Most SARS-CoV-2 patients experience anosmia, or a loss of smell, which can linger for months after recovery. According to olfactory epithelium samples taken from 24 biopsies, T cell-mediated inflammation continues in the olfactory epithelium even after SARS-CoV-2 has been removed from the tissue, indicating a mechanism for long-term post-COVID-19 smell loss.
The severe acute respiratory syndrome coronavirus 2 is thought to harm the olfactory epithelium, a specialized tissue involved in smell sense that runs along the top of the nasal cavity (SARS-CoV-2). The olfactory epithelium comprises three key components: odor-detecting olfactory receptor cells, a sustentacular cell layer for support, and basal stem cells that replenish the cells continually.
In animal models of SARS-CoV-2 infection, transient gene expression changes in olfactory sensory neurons, changes in the nature of the mucus layer surrounding their cilia, and inflammation are hypothesized to induce acute anosmia. The virus infects sustentacular cells rather than neurons, according to research in both animal models and human postmortem tissues.
Hypotheses for inhibition of recovery
Although the typical reparative processes restore function following viral clearance in the majority of patients with COVID-19-associated anosmia, the reasons underlying what inhibits recovery in patients with post-acute sequelae SARS-CoV-2 infection (PASC) remain unknown. There are many different hypotheses, such as severe tissue damage that eliminates basal stem cells, neuroinflammation or autoimmune phenomena that disrupt normal olfactory functions via gene alterations, or central processes that cause damage to the olfactory cortex of the brain.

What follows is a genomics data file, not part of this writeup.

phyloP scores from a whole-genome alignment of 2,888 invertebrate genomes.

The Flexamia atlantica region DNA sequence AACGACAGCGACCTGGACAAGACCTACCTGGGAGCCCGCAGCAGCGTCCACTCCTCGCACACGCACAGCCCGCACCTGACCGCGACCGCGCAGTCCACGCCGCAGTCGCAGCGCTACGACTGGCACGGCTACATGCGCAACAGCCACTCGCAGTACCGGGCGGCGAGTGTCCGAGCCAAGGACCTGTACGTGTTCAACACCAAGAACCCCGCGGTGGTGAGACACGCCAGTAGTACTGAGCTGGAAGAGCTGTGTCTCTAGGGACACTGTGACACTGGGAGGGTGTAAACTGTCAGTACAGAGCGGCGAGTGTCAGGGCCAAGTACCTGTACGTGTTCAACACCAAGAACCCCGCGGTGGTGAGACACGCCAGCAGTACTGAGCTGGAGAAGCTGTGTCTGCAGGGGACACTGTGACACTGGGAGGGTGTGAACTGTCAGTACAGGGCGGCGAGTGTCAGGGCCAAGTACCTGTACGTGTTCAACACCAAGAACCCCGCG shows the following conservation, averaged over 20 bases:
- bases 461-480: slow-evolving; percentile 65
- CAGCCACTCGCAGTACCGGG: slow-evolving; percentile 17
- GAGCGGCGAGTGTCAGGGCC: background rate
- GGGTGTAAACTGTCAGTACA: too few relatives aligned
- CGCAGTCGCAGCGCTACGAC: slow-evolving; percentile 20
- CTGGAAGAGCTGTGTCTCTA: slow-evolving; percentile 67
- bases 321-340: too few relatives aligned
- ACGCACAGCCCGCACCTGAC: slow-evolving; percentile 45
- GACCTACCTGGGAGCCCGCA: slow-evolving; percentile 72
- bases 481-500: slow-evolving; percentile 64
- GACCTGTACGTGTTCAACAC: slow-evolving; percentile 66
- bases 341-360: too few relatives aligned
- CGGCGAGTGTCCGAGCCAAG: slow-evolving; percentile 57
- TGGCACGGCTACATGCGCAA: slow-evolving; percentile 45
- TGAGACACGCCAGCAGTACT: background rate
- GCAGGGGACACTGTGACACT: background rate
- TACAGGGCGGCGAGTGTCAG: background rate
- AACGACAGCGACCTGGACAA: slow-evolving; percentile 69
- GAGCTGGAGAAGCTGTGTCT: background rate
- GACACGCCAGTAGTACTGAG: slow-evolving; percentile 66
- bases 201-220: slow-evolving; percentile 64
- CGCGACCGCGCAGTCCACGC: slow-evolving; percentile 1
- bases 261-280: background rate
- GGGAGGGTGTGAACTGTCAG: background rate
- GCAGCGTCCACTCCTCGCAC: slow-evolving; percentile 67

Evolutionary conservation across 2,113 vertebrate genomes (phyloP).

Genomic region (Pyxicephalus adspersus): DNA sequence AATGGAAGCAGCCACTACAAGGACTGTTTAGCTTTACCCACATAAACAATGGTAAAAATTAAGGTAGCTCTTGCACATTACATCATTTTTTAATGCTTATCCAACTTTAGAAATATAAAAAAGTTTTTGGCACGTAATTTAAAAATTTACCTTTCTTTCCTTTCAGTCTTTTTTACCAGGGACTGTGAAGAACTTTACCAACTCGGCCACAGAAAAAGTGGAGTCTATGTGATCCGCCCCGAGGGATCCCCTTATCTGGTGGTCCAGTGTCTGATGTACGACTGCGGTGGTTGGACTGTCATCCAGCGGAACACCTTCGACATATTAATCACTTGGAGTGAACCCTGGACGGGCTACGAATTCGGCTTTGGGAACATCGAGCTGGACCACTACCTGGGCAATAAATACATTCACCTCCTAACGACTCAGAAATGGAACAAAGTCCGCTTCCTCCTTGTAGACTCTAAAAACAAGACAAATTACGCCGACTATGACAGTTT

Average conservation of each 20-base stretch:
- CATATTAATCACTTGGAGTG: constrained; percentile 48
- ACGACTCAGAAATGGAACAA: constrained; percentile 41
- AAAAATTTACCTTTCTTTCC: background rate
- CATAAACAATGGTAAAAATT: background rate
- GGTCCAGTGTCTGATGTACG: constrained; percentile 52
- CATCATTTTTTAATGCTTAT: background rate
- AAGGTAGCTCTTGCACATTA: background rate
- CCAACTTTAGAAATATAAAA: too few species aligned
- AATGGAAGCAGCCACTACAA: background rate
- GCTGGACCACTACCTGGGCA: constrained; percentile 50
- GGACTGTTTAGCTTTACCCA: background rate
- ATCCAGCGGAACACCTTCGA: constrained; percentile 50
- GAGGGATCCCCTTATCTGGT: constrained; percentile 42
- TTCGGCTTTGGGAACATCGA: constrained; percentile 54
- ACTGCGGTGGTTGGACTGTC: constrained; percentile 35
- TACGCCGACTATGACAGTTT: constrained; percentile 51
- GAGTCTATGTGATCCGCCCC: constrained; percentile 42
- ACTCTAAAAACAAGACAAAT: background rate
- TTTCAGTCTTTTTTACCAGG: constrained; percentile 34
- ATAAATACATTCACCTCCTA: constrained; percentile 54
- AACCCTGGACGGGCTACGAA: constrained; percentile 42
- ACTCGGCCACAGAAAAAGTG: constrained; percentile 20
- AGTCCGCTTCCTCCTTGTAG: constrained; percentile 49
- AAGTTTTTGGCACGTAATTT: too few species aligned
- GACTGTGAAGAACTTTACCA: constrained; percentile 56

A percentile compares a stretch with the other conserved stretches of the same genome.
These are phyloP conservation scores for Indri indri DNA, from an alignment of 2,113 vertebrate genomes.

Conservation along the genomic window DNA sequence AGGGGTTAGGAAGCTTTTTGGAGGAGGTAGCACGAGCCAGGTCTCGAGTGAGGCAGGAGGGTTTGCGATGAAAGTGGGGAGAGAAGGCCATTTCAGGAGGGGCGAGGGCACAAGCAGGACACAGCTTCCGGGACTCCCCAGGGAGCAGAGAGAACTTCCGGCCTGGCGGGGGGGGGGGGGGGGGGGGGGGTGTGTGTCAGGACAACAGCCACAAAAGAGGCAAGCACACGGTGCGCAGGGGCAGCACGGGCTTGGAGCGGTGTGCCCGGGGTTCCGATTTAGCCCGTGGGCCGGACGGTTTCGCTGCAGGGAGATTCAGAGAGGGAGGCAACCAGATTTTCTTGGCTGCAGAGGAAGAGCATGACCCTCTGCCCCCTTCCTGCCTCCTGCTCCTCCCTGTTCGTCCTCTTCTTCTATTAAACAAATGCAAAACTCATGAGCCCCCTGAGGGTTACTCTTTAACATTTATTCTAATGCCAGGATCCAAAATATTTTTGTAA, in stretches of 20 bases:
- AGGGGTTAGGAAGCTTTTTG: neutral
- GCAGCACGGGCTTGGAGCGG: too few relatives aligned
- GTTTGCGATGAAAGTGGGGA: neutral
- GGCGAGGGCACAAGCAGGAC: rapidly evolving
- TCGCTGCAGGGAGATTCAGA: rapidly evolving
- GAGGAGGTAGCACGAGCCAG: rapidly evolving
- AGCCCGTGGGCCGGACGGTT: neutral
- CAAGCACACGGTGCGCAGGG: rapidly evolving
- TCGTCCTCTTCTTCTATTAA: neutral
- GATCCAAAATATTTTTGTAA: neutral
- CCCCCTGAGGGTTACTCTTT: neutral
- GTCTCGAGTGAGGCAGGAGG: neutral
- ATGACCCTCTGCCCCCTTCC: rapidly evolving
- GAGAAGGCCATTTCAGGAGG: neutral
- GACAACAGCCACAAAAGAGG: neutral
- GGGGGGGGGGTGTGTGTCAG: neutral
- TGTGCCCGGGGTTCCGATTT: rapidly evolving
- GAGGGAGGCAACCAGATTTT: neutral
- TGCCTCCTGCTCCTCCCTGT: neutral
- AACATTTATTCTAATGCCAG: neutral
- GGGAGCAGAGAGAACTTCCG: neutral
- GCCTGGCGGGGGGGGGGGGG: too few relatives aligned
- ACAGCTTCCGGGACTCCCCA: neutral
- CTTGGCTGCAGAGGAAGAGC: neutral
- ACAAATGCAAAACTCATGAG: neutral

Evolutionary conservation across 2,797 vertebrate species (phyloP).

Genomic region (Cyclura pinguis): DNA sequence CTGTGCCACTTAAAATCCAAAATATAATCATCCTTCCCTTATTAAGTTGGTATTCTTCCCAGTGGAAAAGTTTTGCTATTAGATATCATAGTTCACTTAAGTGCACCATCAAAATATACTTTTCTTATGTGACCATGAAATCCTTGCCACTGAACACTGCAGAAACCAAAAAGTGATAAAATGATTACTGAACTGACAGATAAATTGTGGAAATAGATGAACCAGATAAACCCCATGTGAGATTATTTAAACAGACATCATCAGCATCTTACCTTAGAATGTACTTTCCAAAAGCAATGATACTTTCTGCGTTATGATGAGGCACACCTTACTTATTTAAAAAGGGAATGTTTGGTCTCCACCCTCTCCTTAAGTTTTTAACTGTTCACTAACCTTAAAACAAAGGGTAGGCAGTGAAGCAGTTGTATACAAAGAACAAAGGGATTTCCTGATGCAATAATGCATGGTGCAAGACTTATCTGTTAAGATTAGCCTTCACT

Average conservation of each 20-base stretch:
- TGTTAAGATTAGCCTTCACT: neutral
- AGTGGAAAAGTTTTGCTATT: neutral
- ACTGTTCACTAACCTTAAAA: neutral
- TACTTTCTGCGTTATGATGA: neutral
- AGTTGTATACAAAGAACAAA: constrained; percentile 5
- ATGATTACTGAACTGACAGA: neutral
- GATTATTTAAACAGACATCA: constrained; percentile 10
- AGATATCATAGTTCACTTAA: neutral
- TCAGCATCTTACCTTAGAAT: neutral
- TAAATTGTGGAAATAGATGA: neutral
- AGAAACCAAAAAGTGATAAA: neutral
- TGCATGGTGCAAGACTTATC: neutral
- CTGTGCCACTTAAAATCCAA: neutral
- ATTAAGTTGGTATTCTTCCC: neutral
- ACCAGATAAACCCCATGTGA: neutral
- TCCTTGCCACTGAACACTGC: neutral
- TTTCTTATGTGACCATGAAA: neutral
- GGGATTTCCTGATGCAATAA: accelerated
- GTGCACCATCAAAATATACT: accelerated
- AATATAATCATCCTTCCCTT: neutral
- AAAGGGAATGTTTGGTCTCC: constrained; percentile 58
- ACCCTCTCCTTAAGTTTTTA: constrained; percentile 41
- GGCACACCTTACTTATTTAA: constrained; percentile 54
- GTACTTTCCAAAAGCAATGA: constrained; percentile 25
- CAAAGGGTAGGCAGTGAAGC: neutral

Despite the fact that the examination of human autopsy tissue derived from patients who died of PASC revealed persistent infection of sustentacular cells and diverse molecular changes in olfactory sensory neurons that could lead to changes in smell detection, no damage was detected in olfactory sensory neurons, and the epithelial anatomy was found to be intact.
Analyses performed using the biopsies and results
Prior to this study, no direct analysis of olfactory tissue from patients with chronic olfactory impairment had been conducted. The researchers utilized olfactory epithelium biopsies obtained from nine PASC patients with chronic anosmia, which was confirmed by a smell identification test before the biopsies. The researchers examined changes associated with PASC-related olfactory dysfunctions via the use of immunohistochemistry as well as single-cell RNA sequencing.
An initial immunohistochemistry analysis was performed on olfactory epithelium biopsies collected from the nine PASC patients. Samples from non-COVID and post-COVID persons who had a normal sense of smell were used as controls in this study.
T cells, which were identified by CD3 expression, appeared to be more widespread in PASC hyposmic samples, and many of these were localized within the upper layers of the epithelium itself rather than being confined to the deeper stroma, as was observed in control tissue. This was in contrast to what was seen in control tissue, where T cells were observed to be confined to the deeper stroma. Post–COVID-19 normosmic samples and non–COVID-19 normosmic samples did not include cells with the same markers.
Given the presence of T cell infiltration into the PASC olfactory epithelium, additional nasal biopsy samples were obtained from individuals who reported that their olfactory dysfunction had persisted for at least four months since the onset of COVID-19. These samples were then analyzed using single-cell sequencing. There were no transcripts from SARS-Cov-2 retrieved from any of our biopsies, which is consistent with the fact that there was neither an active infection nor a chronic level of viral RNAemia.